Air Force Chief Predicts Fewer ‘Exquisite’ Acquisition Programs
By Gerry J. Gilmore
American Forces Press Service
WASHINGTON, May 22, 2009 The Air Force is taking a more critical eye in weighing the technological capabilities of new systems against their corresponding cost, the Air Force’s top military officer said here yesterday.
“We have had a temptation to design and try to build the most exquisite systems, and we’ve proven we can do that,” Air Force Chief of Staff Gen. Norton A. Schwartz said during remarks at the Center for Strategic and International Studies here.
Ultra-capable, sophisticated –- and correspondingly expensive –- weapons and other military-related systems “may have a place in certain instances,” Schwartz said. But building “too much capability” onto some military platforms may be unnecessary and drives up procurement costs, he added.
“My observation is we went way over,” Schwartz said of some military procurement programs, “on trying to build too many things on the same ‘bus,’” or platform.
President Barack Obama and Defense Secretary Robert M. Gates are seeking to rein in rising defense procurement costs. Some proposed fixes include more supervision of the acquisition process, including better definitions of exactly what capabilities are needed, with an eye toward controlling cost-overruns when a project is predicated on new, but untested and expensive, emerging technologies.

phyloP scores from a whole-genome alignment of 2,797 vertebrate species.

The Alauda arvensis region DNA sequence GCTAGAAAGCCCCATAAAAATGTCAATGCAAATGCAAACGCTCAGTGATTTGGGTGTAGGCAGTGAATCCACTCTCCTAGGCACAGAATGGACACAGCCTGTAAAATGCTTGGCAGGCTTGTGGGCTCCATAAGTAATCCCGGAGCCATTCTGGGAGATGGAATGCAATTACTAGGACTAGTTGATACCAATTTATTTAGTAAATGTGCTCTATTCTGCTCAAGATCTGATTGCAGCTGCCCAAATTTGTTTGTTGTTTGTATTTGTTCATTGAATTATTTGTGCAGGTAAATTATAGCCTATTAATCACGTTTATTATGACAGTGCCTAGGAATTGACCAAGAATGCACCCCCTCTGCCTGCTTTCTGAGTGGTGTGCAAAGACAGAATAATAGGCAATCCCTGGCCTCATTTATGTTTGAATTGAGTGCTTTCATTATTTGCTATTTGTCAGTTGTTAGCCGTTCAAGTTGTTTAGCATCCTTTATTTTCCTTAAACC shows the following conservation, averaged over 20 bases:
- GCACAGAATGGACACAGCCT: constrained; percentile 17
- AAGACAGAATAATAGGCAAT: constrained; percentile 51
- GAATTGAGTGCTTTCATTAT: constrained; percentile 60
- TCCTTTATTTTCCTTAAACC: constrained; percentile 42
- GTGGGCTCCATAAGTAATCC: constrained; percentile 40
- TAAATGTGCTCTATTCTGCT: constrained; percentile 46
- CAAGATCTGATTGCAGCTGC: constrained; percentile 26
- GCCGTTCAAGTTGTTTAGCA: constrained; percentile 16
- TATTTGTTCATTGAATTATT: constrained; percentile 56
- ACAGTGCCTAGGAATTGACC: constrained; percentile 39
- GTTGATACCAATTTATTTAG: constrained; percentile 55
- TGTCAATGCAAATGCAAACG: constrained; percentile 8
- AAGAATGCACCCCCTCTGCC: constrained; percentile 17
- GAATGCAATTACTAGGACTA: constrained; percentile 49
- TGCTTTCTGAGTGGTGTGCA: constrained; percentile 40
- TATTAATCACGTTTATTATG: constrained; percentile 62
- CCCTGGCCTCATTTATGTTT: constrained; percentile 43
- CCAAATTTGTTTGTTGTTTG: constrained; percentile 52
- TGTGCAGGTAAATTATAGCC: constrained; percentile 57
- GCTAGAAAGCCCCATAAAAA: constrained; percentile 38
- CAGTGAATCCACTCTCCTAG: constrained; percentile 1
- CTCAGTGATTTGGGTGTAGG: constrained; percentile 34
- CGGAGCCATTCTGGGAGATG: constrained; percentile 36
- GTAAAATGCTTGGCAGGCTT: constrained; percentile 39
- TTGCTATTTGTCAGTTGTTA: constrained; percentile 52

For example, Schwartz said, the Air Force’s sophisticated, multi-billion dollar Transformational Satellite Program, or TSAT, was cancelled because of its exorbitant cost. Instead, the Air Force decided to purchase two existing, proven, and less-expensive satellite systems to do the job.
“But the truth is that TSAT was a $20 billion program,” Schwartz said. The axed satellite system offered “an exquisite platform,” he said, but it was simply too expensive.
The less-costly legacy satellites won’t be as technologically “nifty” as the TSAT, Schwartz acknowledged, but on the other hand, they’re “not bad” and will perform the mission.
And “there’s going to be a lot more of ‘not bad,’ than there is of ‘wow,’” Schwartz predicted, regarding the Air Force’s acquisition process.